NOV 7, 2015
MAR 14, 2016
Starting November 7, Pinacoteca de São Paulo – the art museum of the São Paulo State Secretariat of Culture – host the exhibit titled “A Gravura de Arthur Luiz Piza” [“The engravings of Arthur Luiz Piza”], an important overview of the graphic work of one of Brazil’s leading contemporary artists. The show, held at Estação Pinacoteca, for the first time presents a set of engravings by the São Paulo-based artist, donated to the Pinacoteca.
In all there are 137 works that show the path that Arthur Piza imprinted upon his production from his experimentations carried out in 1952, when he got started. In the first room, visitors find works that explore the use of aqua fortis, aquatint, and the action of acids on the copper plate, which also bear figuration and references to surrealism. Works from the period in which Piza combined abstract lines and shapes can also be seen in this space.
Subsequently, Piza redefines his production and, in the second room are pieces from this period, which start to include geometric shapes, the result of the stimulus that the new directions of art provided him. “Here, the images grow in scale, often occupying the entire surface of the paper. The use of intense colors and embossed textures, meticulously engraved, gives Piza’s engraving its own and unmistakable vocabulary, also indicating to the artist possibilities for his work with collages, painting, carving, and sculpture. Relief will definitively mark the corpus of his production,” explains curator Carlos Martins.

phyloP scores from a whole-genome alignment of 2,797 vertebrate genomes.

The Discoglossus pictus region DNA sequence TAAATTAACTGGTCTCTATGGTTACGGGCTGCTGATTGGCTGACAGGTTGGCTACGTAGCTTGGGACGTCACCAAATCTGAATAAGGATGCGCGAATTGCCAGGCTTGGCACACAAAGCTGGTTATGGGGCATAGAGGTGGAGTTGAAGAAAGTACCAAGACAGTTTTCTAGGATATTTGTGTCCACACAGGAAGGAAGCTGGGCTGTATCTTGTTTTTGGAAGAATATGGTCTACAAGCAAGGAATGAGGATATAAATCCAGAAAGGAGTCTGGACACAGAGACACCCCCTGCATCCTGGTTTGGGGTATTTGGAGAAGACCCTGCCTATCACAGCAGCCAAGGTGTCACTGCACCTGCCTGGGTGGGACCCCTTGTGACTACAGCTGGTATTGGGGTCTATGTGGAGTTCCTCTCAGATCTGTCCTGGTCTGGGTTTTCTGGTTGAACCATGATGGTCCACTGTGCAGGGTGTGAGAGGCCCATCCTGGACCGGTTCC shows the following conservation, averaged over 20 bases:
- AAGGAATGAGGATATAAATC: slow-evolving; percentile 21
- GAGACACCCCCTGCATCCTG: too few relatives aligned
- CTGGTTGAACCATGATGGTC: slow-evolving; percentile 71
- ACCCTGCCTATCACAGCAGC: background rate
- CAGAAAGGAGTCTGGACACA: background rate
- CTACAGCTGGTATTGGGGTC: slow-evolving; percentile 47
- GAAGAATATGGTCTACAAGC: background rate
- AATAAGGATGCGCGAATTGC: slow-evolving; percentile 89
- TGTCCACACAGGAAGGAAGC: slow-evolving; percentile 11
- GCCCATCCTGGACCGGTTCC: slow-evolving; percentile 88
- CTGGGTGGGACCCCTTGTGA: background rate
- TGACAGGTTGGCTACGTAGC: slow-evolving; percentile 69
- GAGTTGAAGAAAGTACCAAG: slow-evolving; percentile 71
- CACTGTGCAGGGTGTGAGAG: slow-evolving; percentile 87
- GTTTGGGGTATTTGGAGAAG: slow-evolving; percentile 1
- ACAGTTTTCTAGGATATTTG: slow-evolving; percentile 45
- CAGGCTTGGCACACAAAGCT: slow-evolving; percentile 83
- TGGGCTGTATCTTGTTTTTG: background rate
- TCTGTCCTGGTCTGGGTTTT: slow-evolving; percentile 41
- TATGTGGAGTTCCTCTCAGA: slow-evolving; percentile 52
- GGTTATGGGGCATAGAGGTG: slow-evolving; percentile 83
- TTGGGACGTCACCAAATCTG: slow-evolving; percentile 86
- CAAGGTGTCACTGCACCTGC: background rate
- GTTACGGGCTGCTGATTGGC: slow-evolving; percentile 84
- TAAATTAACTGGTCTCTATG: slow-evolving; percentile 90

The Arthur Piza exhibit remains on view through March 14, 2016 on the third floor of Estação Pinacoteca, where the Guita and José Mindlin Engraving Office is located – Largo General Osorio, 66. Admission is open Wednesday through Monday from 10:00 am to 5:30 pm, and visitors are allowed to remain until 6:00 pm. Tickets cost R$ 6 (full price) and R$ 3 (half-price for students, seniors, etc.).
Born in São Paulo in 1928, Arthur Luiz Piza began his artistic training in 1943 with Antonio Gomide. After participating in the São Paulo Museum of Modern Art Biennial, Piza moved to Paris and frequented the studio of Johnny Friedlaender, from whom he learned metal engraving techniques. Later he dedicated himself to watercolor and collage. He held solo exhibits in Brazil and in several other countries such as Japan, Ecuador, France, Germany, Switzerland, Sweden, Yugoslavia, Italy, Spain, Denmark, and the United States.